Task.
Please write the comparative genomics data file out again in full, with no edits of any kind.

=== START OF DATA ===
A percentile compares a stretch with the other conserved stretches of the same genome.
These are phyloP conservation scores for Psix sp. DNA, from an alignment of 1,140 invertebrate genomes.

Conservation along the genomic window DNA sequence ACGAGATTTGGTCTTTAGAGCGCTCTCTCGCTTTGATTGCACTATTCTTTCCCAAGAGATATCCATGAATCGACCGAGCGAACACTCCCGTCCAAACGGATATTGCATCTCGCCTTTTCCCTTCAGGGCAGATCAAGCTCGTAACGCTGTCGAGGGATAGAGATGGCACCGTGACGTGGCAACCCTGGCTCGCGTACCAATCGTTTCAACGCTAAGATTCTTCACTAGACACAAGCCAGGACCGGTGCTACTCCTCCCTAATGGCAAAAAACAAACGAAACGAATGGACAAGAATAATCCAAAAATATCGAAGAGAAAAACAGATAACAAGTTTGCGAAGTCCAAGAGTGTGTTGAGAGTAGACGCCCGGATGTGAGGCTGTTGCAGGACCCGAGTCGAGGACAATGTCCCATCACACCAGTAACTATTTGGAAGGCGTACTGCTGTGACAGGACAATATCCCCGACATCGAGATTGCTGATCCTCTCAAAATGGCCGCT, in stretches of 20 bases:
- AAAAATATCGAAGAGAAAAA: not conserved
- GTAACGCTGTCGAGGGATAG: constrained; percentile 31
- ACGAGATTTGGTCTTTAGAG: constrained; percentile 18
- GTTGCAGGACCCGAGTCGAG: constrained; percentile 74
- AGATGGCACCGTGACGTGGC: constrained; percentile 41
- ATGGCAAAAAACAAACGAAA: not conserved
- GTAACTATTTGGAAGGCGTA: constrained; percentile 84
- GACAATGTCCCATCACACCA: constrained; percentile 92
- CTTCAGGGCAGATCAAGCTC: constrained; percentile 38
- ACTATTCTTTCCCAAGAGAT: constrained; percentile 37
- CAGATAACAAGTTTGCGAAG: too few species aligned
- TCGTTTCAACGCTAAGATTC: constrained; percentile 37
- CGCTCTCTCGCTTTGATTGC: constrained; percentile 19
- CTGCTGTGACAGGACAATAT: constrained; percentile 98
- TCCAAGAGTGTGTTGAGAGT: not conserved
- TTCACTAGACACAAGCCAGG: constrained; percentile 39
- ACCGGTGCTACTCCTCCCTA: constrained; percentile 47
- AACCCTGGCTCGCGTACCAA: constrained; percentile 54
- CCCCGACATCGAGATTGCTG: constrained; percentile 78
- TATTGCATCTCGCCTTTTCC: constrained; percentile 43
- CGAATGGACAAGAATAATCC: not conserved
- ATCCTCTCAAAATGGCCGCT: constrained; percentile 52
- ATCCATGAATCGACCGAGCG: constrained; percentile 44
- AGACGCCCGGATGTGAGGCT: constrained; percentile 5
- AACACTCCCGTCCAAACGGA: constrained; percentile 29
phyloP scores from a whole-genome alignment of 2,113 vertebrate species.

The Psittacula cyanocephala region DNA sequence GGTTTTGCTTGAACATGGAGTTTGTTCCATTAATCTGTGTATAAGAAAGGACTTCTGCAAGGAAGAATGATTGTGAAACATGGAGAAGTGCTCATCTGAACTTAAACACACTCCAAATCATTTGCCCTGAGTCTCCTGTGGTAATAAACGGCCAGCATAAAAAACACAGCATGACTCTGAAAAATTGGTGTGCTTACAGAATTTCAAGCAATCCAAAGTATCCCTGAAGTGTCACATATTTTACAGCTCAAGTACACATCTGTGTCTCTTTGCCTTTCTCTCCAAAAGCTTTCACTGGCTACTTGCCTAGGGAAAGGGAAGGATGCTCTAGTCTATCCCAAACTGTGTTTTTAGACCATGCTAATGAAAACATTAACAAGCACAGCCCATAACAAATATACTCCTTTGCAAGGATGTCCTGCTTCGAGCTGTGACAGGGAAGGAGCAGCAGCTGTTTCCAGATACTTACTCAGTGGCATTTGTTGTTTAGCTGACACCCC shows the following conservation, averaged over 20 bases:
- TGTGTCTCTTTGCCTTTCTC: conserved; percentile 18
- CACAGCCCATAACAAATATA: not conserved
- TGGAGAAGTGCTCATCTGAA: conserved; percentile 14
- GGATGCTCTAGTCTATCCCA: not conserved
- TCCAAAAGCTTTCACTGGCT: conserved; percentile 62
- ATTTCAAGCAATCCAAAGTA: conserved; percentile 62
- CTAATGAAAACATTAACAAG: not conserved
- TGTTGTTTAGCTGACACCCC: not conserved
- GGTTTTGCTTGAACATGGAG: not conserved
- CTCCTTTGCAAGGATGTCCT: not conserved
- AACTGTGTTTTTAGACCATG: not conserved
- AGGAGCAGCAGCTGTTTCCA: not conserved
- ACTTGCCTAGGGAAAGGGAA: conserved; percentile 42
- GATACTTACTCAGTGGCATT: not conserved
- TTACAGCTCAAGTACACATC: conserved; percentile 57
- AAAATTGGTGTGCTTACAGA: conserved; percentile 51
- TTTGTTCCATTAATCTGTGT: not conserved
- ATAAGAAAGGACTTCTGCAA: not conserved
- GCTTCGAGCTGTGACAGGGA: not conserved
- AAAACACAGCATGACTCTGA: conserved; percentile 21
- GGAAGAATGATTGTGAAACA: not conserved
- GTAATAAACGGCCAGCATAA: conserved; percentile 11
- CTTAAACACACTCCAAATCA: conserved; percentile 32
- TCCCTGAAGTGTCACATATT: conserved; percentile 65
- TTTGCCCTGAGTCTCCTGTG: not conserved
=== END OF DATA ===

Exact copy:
A percentile compares a stretch with the other conserved stretches of the same genome.
These are phyloP conservation scores for Psix sp. DNA, from an alignment of 1,140 invertebrate genomes.

Conservation along the genomic window DNA sequence ACGAGATTTGGTCTTTAGAGCGCTCTCTCGCTTTGATTGCACTATTCTTTCCCAAGAGATATCCATGAATCGACCGAGCGAACACTCCCGTCCAAACGGATATTGCATCTCGCCTTTTCCCTTCAGGGCAGATCAAGCTCGTAACGCTGTCGAGGGATAGAGATGGCACCGTGACGTGGCAACCCTGGCTCGCGTACCAATCGTTTCAACGCTAAGATTCTTCACTAGACACAAGCCAGGACCGGTGCTACTCCTCCCTAATGGCAAAAAACAAACGAAACGAATGGACAAGAATAATCCAAAAATATCGAAGAGAAAAACAGATAACAAGTTTGCGAAGTCCAAGAGTGTGTTGAGAGTAGACGCCCGGATGTGAGGCTGTTGCAGGACCCGAGTCGAGGACAATGTCCCATCACACCAGTAACTATTTGGAAGGCGTACTGCTGTGACAGGACAATATCCCCGACATCGAGATTGCTGATCCTCTCAAAATGGCCGCT, in stretches of 20 bases:
- AAAAATATCGAAGAGAAAAA: not conserved
- GTAACGCTGTCGAGGGATAG: constrained; percentile 31
- ACGAGATTTGGTCTTTAGAG: constrained; percentile 18
- GTTGCAGGACCCGAGTCGAG: constrained; percentile 74
- AGATGGCACCGTGACGTGGC: constrained; percentile 41
- ATGGCAAAAAACAAACGAAA: not conserved
- GTAACTATTTGGAAGGCGTA: constrained; percentile 84
- GACAATGTCCCATCACACCA: constrained; percentile 92
- CTTCAGGGCAGATCAAGCTC: constrained; percentile 38
- ACTATTCTTTCCCAAGAGAT: constrained; percentile 37
- CAGATAACAAGTTTGCGAAG: too few species aligned
- TCGTTTCAACGCTAAGATTC: constrained; percentile 37
- CGCTCTCTCGCTTTGATTGC: constrained; percentile 19
- CTGCTGTGACAGGACAATAT: constrained; percentile 98
- TCCAAGAGTGTGTTGAGAGT: not conserved
- TTCACTAGACACAAGCCAGG: constrained; percentile 39
- ACCGGTGCTACTCCTCCCTA: constrained; percentile 47
- AACCCTGGCTCGCGTACCAA: constrained; percentile 54
- CCCCGACATCGAGATTGCTG: constrained; percentile 78
- TATTGCATCTCGCCTTTTCC: constrained; percentile 43
- CGAATGGACAAGAATAATCC: not conserved
- ATCCTCTCAAAATGGCCGCT: constrained; percentile 52
- ATCCATGAATCGACCGAGCG: constrained; percentile 44
- AGACGCCCGGATGTGAGGCT: constrained; percentile 5
- AACACTCCCGTCCAAACGGA: constrained; percentile 29
phyloP scores from a whole-genome alignment of 2,113 vertebrate species.

The Psittacula cyanocephala region DNA sequence GGTTTTGCTTGAACATGGAGTTTGTTCCATTAATCTGTGTATAAGAAAGGACTTCTGCAAGGAAGAATGATTGTGAAACATGGAGAAGTGCTCATCTGAACTTAAACACACTCCAAATCATTTGCCCTGAGTCTCCTGTGGTAATAAACGGCCAGCATAAAAAACACAGCATGACTCTGAAAAATTGGTGTGCTTACAGAATTTCAAGCAATCCAAAGTATCCCTGAAGTGTCACATATTTTACAGCTCAAGTACACATCTGTGTCTCTTTGCCTTTCTCTCCAAAAGCTTTCACTGGCTACTTGCCTAGGGAAAGGGAAGGATGCTCTAGTCTATCCCAAACTGTGTTTTTAGACCATGCTAATGAAAACATTAACAAGCACAGCCCATAACAAATATACTCCTTTGCAAGGATGTCCTGCTTCGAGCTGTGACAGGGAAGGAGCAGCAGCTGTTTCCAGATACTTACTCAGTGGCATTTGTTGTTTAGCTGACACCCC shows the following conservation, averaged over 20 bases:
- TGTGTCTCTTTGCCTTTCTC: conserved; percentile 18
- CACAGCCCATAACAAATATA: not conserved
- TGGAGAAGTGCTCATCTGAA: conserved; percentile 14
- GGATGCTCTAGTCTATCCCA: not conserved
- TCCAAAAGCTTTCACTGGCT: conserved; percentile 62
- ATTTCAAGCAATCCAAAGTA: conserved; percentile 62
- CTAATGAAAACATTAACAAG: not conserved
- TGTTGTTTAGCTGACACCCC: not conserved
- GGTTTTGCTTGAACATGGAG: not conserved
- CTCCTTTGCAAGGATGTCCT: not conserved
- AACTGTGTTTTTAGACCATG: not conserved
- AGGAGCAGCAGCTGTTTCCA: not conserved
- ACTTGCCTAGGGAAAGGGAA: conserved; percentile 42
- GATACTTACTCAGTGGCATT: not conserved
- TTACAGCTCAAGTACACATC: conserved; percentile 57
- AAAATTGGTGTGCTTACAGA: conserved; percentile 51
- TTTGTTCCATTAATCTGTGT: not conserved
- ATAAGAAAGGACTTCTGCAA: not conserved
- GCTTCGAGCTGTGACAGGGA: not conserved
- AAAACACAGCATGACTCTGA: conserved; percentile 21
- GGAAGAATGATTGTGAAACA: not conserved
- GTAATAAACGGCCAGCATAA: conserved; percentile 11
- CTTAAACACACTCCAAATCA: conserved; percentile 32
- TCCCTGAAGTGTCACATATT: conserved; percentile 65
- TTTGCCCTGAGTCTCCTGTG: not conserved